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Everton Past Player Profile

Slaven Bilic  FACTS
Born Split, Yugoslavia; 11 September 1968
Height 6' - 2" (187 cm)
Joined Everton from West Ham United in May 1997 (£4.5M)
Debut v Crystal Palace (h) on 9 August 1997
Nicknames Slav, Harry's Boy
Finale Bristol City (a), 2 January 1999
Left Everton retired injured in February 2000 (with 1M!)
Honours Croatian International - 27 Full caps, Croatian Sportsman of the Year 1997, 98. World Cup Bronze Medal, 1998.
 Seasons  Club  Apps  Gls
1988-1993 Hajduk Split (Yugoslavia) 109 13
1993-1995 Karlsruhe (Germany) 54 5
1995-1997 West Ham United 48 + 6 2 + 1
  • Classy 
  • Stylish 
  • Commanding 
  • Intelligent 
  • Sometimes over-commits 
  • Can't avoid tackling from behind
  • Enjoys "discussions" with the ref...
  • ... and therefore gets lots of cards.
After a sluggish career with unimpressive clubs in Europe, Slaven Bilic appeared to come good while at West Ham.  At the ripe age of 29, he established himself as an accomplished defender in the Premiership.  The classy Croatian was signed from German club Karlsruhe for a West Ham record fee of £1.65M, in January 1996.  Bilic was previously skipper of the German club, and wasted no time in the heart of the West Ham defence demonstrating those keen leadership qualities. 

Bilic originally joined his home club – Hajduk Split, in the former Yugoslavia – at the young age of nine, and spent six seasons there as a professional before moving to Germany in a £750,000 deal in 1993.  Bilic then helped Karlsruhe to the semi-finals of the Uefa Cup before achieving his childhood ambition of playing in the Premiership. 

The cannie Super Slav is fluent in German, Italian and English and is qualified as a fully-fledged lawyer, which should have been a red flag to anyone paying attention.  He played in virtually all of the highly-rated Croatian team's internationals, and was ever-present as they made their way to the quarter-finals of Euro '96, where they fell to eventual champions, Germany. 

Joe Royle persuaded him to join Everton back in March 1997, but Bilic claimed he had a debt of loyalty to The Hammers that saw him stay with the club to the end of the season to make sure they were not relegated.  The reason he stayed for the last two months was apparently because he picked up 200k at the end of the season in a loyalty bonus.  This mockery of loyalty cut no ice with the Hammers fans, however, who turned against the traitor en masse.  He then completed the move to one of the Premiership's "Big" clubs on the dubious pretext of improving his chances of winning trophies.  Ironically, with his help West Ham finished above Everton that season...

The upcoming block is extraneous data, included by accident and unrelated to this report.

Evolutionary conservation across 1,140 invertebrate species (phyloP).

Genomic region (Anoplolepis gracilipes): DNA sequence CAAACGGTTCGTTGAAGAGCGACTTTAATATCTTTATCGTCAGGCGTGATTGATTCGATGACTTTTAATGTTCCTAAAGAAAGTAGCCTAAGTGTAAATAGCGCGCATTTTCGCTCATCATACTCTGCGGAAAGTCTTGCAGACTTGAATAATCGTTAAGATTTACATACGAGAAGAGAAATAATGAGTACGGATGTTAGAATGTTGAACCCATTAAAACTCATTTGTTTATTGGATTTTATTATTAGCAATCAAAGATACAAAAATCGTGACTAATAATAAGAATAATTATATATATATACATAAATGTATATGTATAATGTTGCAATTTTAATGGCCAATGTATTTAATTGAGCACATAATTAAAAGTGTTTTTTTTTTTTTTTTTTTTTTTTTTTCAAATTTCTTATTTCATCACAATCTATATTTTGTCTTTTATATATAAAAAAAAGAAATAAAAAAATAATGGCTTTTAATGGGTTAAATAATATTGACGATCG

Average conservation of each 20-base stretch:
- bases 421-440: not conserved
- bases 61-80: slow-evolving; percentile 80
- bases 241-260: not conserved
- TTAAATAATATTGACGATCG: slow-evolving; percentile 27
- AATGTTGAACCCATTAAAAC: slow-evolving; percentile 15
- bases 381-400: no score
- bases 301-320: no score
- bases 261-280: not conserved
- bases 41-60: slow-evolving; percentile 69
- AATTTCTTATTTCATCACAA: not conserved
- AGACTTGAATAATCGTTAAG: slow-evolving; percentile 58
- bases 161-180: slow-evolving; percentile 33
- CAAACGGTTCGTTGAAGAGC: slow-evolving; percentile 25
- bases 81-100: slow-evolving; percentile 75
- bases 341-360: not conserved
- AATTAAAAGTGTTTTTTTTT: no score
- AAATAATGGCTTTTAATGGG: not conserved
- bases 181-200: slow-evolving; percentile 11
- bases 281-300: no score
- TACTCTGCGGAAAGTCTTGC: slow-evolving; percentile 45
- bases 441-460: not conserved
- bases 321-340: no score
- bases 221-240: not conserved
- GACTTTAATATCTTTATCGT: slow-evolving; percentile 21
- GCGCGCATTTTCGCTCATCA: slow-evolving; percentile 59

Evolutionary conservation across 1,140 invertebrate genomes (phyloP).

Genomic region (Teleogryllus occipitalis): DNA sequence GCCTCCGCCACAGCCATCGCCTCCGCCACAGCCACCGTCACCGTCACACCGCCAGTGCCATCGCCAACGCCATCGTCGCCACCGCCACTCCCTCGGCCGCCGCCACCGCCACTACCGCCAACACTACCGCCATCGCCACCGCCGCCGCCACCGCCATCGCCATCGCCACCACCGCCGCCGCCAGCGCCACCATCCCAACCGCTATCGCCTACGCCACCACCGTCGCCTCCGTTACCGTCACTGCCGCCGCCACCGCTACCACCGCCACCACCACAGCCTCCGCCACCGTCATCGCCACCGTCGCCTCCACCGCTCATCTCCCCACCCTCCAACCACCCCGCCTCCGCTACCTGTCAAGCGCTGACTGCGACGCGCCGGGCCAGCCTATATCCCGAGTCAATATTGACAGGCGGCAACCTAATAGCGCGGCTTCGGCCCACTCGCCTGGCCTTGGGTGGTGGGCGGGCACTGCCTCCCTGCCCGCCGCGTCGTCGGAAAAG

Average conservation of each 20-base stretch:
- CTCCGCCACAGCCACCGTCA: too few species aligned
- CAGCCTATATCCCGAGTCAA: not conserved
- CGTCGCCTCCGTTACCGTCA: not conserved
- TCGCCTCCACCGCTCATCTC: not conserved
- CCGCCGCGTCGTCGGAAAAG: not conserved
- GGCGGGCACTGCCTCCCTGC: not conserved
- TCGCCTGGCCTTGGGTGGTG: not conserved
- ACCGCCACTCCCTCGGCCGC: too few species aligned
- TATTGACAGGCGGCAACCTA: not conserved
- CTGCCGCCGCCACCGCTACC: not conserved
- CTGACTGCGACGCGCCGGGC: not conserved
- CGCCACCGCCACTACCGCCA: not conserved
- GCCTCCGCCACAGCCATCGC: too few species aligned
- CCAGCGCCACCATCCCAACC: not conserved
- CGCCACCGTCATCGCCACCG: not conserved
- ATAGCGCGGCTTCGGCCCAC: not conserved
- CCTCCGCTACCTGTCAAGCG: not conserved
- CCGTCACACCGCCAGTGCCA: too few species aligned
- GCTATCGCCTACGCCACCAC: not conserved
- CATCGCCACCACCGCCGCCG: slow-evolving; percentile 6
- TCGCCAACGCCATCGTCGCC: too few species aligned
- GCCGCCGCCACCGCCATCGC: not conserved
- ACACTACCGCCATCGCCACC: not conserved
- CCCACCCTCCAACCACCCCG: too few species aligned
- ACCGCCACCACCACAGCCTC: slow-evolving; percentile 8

When he eventually pulled on the light-royal-blue shirt of Everton in August 1997, after assuring himself of Howard Kendall's full support, he initially brought some class to Everton's backline. Unfortunately, he also brought a degree of misjudgment and frustration.  These qualities tended to dominate in a season where Bilic headed Everton's Badboys table, with 6 yellows, 1 second yellow (automatic red), and 2 further red cards, such that he missed 9 matches through suspension – a quarter of the season!

Returning to the first team after his last suspension, Bilic found himself on the bench as an unused sub at Wimbledon, and again in the crunch final match of the 1997-98 season against Coventry City. In between, Kendall attempted to use him at Highbury as Croatia do – as a creative midfielder – but a brilliant own-goal on 5 minutes set the tone of that disastrous match which Arsenal won 4-0 to claim the Premiership. 

Slaven Bilic will not look back on his first season at Goodison Park as much of a success, especially as West Ham (yet again!) finished above Everton.  Fingered as one who may leave during the summer of 1998, Bilic instead went to impress by playing through to the semi-finals of the World Cup with Croatia.